Mama School is what the monkeys have dubbed our preschool at home. It’s definitely been an undertaking but in the long run my hope is that it fosters more connection between the monkeys and myself, and instills in them a love of learning through play and delving deeper into their own questions and interests about the world around us.
Back home in Vermont, Monkey One attends a wonderful preschool program through our local elementary school, and Monkey Two goes two mornings a week to the home of the best daycare provider in the world for socializing, learning, and fun. Upon our return in the spring, they will get back into those programs, but while here in Florida, I’ve decided to work with them at home, for structure and to give some routine to our days, as I have been unable to find programs that I feel comfortable sending them to here, not that they don’t exist, but we got here after the start of school and there are waitlists abound that will never budge.
Any who, this post is for anyone who is curious about our set-up. We are renting a furnished two bedroom home, so with space being a precious commodity, I had to temporarily disband what was a formal dining room and designate it as our “classroom.” We never would have eaten there-fancy plush chairs were not made for little sticky fingers as it turns out, so those went into the garage, fancy oriental rug was rolled up, and the table itself pushed against the wall and currently serves as a shelf for our supplies. ***Start digression***Actual shelves would have been nice, but hey, we are only here for six months, I attempted to set up an inexpensive cubby shelf from Target, let’s just say it was cheap for a reason, and after what was really a lovely interaction with their guest services, was promptly trashed. ***End digression***So, we have fabric bins and baskets full of blocks, centers, toys, and manipulatives hanging out on the floor so the monkeys can access them. You do what you have to do.
Ikea has an amazing and inexpensive line of children’s playroom furniture. I spent less than $150 for two tables, chairs, an easel, rug, and a couple of craft supplies. My biggest complaint is that the dry erase feature on the easel isn’t magnetic which is small potatoes. Also, the build quality isn’t made to withstand extreme forces of nature or abuse-it’s just soft pine and particle board but for the price and what it is, it should last long enough. My favorite is the FLISAT table, which was also the most expensive piece, at $49. You can purchase TROFAST tubs which fit underneath for storage, or sensory bins. I bought two small which nestle next to each other (one for each kiddo), and one larger bin that we use for our sensory explorations. The nice thing is you put the table top back over it and voila! Your mess is put away. I also purchased the LATT table and chair set, which, despite being tiny, is a steal at $29 and the MALA easel, $20. For easy kiddo access, various paper, stationary, and bookmaking materials are laid out on this handy utility shelf from Target.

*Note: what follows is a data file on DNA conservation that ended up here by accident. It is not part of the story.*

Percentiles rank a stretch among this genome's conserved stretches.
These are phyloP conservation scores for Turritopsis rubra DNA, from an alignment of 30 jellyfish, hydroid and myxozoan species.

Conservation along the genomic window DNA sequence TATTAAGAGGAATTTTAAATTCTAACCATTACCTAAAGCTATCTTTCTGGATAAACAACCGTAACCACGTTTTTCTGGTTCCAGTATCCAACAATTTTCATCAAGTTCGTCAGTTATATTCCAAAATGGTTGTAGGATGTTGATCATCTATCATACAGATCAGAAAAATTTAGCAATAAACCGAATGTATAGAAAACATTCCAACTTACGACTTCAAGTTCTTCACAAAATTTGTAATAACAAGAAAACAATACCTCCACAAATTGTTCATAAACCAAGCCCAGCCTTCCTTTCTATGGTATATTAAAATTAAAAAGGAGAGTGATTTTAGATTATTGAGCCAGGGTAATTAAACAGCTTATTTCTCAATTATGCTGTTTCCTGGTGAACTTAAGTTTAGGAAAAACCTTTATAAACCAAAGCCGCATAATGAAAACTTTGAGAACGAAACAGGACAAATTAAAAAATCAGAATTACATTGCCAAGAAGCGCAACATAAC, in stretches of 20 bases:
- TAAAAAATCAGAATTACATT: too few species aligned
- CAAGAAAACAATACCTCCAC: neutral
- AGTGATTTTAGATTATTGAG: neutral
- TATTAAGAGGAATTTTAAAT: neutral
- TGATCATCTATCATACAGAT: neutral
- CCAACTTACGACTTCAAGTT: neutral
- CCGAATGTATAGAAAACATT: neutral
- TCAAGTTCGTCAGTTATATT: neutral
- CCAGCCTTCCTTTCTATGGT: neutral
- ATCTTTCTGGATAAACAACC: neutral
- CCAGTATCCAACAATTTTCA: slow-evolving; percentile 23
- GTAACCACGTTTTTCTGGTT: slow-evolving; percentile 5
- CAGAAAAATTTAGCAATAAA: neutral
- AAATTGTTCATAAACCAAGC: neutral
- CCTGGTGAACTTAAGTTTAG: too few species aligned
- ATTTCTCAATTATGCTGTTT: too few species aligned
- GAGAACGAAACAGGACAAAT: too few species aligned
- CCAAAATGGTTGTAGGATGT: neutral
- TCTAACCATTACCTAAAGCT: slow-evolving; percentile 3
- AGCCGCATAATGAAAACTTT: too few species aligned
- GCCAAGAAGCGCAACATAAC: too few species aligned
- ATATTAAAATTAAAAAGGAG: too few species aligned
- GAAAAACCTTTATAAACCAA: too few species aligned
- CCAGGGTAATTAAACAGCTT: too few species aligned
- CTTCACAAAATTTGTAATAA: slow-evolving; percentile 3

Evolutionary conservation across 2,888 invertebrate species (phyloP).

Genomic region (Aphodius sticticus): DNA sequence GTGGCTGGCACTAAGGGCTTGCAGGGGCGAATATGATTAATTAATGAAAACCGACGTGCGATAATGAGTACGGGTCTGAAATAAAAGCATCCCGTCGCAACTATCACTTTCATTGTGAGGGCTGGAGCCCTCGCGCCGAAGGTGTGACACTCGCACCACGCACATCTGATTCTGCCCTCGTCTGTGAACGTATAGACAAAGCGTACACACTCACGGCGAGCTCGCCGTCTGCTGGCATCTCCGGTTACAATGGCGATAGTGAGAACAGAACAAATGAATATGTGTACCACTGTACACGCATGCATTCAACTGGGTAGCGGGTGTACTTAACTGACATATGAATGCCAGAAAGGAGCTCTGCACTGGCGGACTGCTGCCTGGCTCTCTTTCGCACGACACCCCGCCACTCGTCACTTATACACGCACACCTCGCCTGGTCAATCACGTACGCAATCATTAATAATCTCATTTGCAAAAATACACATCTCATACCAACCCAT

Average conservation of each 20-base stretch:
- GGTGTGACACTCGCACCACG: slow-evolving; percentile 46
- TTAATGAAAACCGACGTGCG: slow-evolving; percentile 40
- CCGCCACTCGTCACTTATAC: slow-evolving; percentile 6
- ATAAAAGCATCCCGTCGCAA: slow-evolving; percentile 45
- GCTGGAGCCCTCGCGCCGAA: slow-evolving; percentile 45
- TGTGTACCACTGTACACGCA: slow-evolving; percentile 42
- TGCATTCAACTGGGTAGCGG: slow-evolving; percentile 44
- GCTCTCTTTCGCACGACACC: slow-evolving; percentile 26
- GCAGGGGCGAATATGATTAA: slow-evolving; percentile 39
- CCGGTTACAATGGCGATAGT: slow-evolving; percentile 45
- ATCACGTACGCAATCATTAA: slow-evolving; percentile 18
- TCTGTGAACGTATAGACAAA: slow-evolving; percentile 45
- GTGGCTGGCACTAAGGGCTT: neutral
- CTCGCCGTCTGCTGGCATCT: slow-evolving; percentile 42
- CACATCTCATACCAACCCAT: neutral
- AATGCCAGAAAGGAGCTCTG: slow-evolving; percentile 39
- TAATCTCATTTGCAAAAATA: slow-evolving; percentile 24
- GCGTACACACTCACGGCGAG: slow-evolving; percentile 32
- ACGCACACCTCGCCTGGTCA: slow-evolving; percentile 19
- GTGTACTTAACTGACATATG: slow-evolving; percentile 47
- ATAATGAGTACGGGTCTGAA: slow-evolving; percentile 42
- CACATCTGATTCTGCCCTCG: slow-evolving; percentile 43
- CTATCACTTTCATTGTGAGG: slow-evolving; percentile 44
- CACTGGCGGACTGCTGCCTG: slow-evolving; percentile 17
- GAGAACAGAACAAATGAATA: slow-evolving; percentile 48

I find when setting up, it’s super important to make sure certain materials are accessible for the kids-it helps them develop independence and allows them control in their learning. Art supplies like crayons and pencils, stickers, manipulatives, paper, etc should be easily accessible. I put glue, crayons, pencils, and scissors in little caddies, as well a laminated alphabet and number chart for writing. Throughout the day, the kids will grab paper and draw, or write something on a whim, even when we aren’t doing “Mama School.”
Our classroom doubles as our playroom in this space, and so all of their toys are in it. There are some main “centers” as Monkey One calls them that we keep out during school time-blocks, dress up (drama), sensory/discovery, writing, and art materials. The rest of their toys are put away, or sometimes incorporated with another center or acting as their own center depending on interest-Legos or animals are often utilized in our “school.” I keep materials for various math and alphabet/phonics activities in two separate fabric bins for easy access as well. I will write up a separate post on centers for Pre-K and toddlers to go more into depth what kinds of activities and things to include. I have a laid back approach to it since there’s only two kiddos and I can work with them as I need, but mostly at this age I strongly feel kids learn by discovery and play so I try to be hands off unless I am doing an activity with them that requires more guidance or they invite me to play as well 🙂
Honestly, there are certainly things I would change-the dining table and lack of shelving/bins everywhere bothers me but it’s nice to have a dedicated space for our venture. I feel it makes all the difference-the first few times we tried to organize a morning meeting and do some “work” we were on the living room couch and it didn’t go quite as well. I think having structure and a dedicated area facilitate the learning aspect so much easier than winging it wherever (unless we are outside on one of our nature ventures, then the whole world is our classroom). The monkeys enjoy their space and the teacher inside me feels slightly less frazzled.
Next post in this series-our semi routine, resources, and figuring out what to teach for a play and discovery based experience,
Till next time!